The rapper says she was shot in the feet by fellow artist Tory Lanez, who denies the accusation.Read more
The global live events industry has essentially been shuttered since March 2020. With little to no activity, many artists - and their road crew - have been severely impacted. For India’s nearly 10 million people employed in the industry, the cost has been great, and the hardships many. Many performers have taken to live-streaming in an effort to stay afloat, or to just stay positive. Many others are participating in virtual concerts, saying it offers them a much-needed creative outlet and builds a sense of community for artists and audiences alike. But do virtual gigs make up for the loss of income as the touring circuit effectively remains shut down? In this edition of WorklifeIndia, we look at the nitty gritty of how live performers are adapting to online shows. Presenter: Devina Gupta Contributors: Raja Kumari, rapper, songwriter; Papa CJ, stand-up comedian, author; Tej Brar, founder, CEO, Third Culture Entertainment
It's a cheap, plastic crown, but it could cost you well over $200,000 thanks to its position as possibly the most famous icon of Hip-hop, worn in a photo shoot by the late Notorious B.I.G to declare himself "King of New York" in 1997. The crown is up for sale in Sotheby's first ever Hip-hop auction - along with memorabilia from other performers like Tupac Shakur and Salt-N-Pepa. A portion of the proceeds will benefit the Queens Public Library Foundation, to support their Hip-hop program, coordinated by “Uncle” Ralph McDaniels. "Radio stations didn't want to play this music, they thought it was a fad, they thought it was ghetto music, and now it's become the number one music in the world." (The crown worn by Notorious B.I.G. on display at Sotheby's New York. Credit: Getty Images)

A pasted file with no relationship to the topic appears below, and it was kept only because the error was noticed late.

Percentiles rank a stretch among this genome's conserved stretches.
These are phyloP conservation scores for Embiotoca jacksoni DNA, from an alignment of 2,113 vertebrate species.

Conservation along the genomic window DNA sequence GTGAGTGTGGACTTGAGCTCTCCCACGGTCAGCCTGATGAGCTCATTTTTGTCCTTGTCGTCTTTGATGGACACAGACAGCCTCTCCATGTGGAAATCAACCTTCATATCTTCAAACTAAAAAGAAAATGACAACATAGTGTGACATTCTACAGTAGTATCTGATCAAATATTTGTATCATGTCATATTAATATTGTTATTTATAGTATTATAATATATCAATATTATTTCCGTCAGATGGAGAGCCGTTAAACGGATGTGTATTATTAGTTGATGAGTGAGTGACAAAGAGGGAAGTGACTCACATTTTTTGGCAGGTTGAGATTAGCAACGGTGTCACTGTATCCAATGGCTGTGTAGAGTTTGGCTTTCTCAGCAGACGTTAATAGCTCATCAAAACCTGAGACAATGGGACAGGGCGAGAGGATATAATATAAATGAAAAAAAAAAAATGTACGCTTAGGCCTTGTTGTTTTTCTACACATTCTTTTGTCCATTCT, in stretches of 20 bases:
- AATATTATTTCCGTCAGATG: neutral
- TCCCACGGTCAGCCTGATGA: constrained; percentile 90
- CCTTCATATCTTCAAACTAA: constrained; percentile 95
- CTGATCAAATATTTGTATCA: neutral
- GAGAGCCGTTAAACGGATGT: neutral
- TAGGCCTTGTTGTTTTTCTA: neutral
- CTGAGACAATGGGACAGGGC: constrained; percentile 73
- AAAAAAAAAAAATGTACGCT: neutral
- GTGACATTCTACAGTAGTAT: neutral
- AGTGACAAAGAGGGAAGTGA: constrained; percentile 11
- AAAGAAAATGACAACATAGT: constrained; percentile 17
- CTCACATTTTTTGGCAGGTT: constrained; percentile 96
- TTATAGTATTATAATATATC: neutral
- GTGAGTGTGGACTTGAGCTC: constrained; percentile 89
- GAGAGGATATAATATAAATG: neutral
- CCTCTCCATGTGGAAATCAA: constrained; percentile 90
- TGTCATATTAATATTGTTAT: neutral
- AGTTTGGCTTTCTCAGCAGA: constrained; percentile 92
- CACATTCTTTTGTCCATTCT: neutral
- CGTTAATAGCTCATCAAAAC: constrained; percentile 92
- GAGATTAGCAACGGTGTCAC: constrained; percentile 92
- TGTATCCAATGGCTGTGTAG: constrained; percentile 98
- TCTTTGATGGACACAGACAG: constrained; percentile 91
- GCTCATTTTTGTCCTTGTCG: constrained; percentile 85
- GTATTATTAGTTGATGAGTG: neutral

Jejoen Bontinck, an ex-member of Islamist group Sharia4Belgium, wants to use music to move on from his past.